About 70 students registered for the Union College & NJ CannaBusiness Association Career Fair & Expo on Thursday in Cranford. Not only did they get to meet some potential employers, but they also got to hear from business and industry leaders, including Commissioner Maria del Cid-Cosso from the Cannabis Regulatory Commission.
In a keynote address at Cranford University, del Cid-Kosso shared a childhood memory as one of the main reasons she cares so much about social equality and economic justice. None of us in the audience knew that you were speaking at roughly the same time, Mr. President Joe Biden released an executive order pardoning federal convictions for simple cannabis possession offenses.
“All too often the targets of law enforcement have been people of color. When I was in high school, I’ll never forget seeing one of my classmates before they got off the bus and got arrested for selling marijuana,” said del Cid-Kosso, who grew up in Plainfield and attended Union College. “He did this not because he was a bad person, but out of necessity. His family could not afford to pay an extra expense like that trip. I take a story with me to work every single day.”
He went on to say how pleased he is that expunging the records of people who commit cannabis-related crimes is a key part of the state’s legalization law.
In his presentation about the operation of the CRC, he mentioned that the governing body has three priority designations: social equity, ownership of certified diversity, and impact zones, adding that 80% of the 1,300 applications so far received at least one of them. three highlighted selections.
“It reflects the momentum behind us as we work to deliver the best results for the communities most in need through the cannabis market,” he said.
Social equity is at the heart of Union College’s expansion into cannabis education, said the college’s vice president for administrative services. Bernardo Polnariev.
“We’ve been focused on social justice from the beginning,” Polnariev said. “Is it vital that we think about how to transform our community? How do we support students? How do we educate them better to prepare them for work?”
Union College has had a STEM-focused herbal chemistry major for four years, he said, adding that the Union County institution also had non-credit programs related to the cannabis industry.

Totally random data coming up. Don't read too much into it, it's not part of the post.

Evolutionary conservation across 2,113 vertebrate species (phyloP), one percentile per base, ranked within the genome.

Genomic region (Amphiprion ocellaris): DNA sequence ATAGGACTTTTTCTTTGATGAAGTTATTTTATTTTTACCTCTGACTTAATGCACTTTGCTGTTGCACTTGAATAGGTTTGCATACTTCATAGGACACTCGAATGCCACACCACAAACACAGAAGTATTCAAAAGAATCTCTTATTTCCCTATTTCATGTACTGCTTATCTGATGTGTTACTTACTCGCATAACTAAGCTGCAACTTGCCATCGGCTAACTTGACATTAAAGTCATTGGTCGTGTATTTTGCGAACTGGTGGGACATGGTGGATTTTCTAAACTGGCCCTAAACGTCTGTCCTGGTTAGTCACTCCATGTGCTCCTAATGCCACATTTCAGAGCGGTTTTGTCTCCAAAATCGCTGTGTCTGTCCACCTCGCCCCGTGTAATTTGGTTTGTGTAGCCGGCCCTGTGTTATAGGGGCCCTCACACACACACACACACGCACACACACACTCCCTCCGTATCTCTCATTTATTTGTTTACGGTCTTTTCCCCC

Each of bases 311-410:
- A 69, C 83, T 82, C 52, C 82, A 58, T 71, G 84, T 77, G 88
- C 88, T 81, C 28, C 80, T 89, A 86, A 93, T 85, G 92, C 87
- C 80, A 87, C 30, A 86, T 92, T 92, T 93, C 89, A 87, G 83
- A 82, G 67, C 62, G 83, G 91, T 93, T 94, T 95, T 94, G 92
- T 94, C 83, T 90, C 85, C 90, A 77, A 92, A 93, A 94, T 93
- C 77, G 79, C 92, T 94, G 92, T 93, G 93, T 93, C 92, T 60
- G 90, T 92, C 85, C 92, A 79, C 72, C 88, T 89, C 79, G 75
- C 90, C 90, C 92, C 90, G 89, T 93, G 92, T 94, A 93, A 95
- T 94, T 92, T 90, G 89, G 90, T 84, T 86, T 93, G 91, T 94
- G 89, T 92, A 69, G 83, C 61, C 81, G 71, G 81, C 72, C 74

“Since we recognize how it grows, we wanted to position ourselves better by developing business-related programs. We want to work with people who are in this industry, like the New Jersey CannaBusiness Association, who have the expertise to figure out where the areas are for students who are interested in this area — especially in this county,” he said.
Ed DeVeauxpresident of the New Jersey CannaBusiness Association appeared at the event and introduced speakers, including a business keynote Nathan JanovicsFounder and CEO of Puffin; Karen Meshkovpartner at Flowerhire; Scott Rudder, founder and president of the NJCBA; and Assemblyman Jamel Holleywho represents most of Union County
“New Jersey is currently the best model in the country for social justice,” said Holley, who authored the legalization bill. “And although we haven’t gotten there yet, in terms of entrepreneurs getting a level playing field. But we have a really good framework for this industry for minorities, women and disabled veterans.”
Holley, who told the audience that his father was in the probate market when he was growing up, also pointed out the importance of having cancellations in the law.
“Almost 300,000 people were wiped out,” said Holley, who helped write the legalization laws. “It’s a big deal.”
In his inspirational speech, Yanovitch talked about how his immigrant background, business acumen and willingness to take risks helped him transition from a successful telecommunications company to a consumer weed company to state approval.
“I can list people’s successes and failures all the time,” said Yanovitch, who founded Puffin with his wife, Cindy, a Columbia-born retired health professional. “But ladies and gentlemen, the point is, for most of us, aiming high is not the biggest threat, and we can leave it at that. Aiming low and reaching. There are good people in this room. Young people in this room, find something you’re passionate about. And when you’ve found it, go for it.”
This story first appeared in NJ Cannabis Insider.
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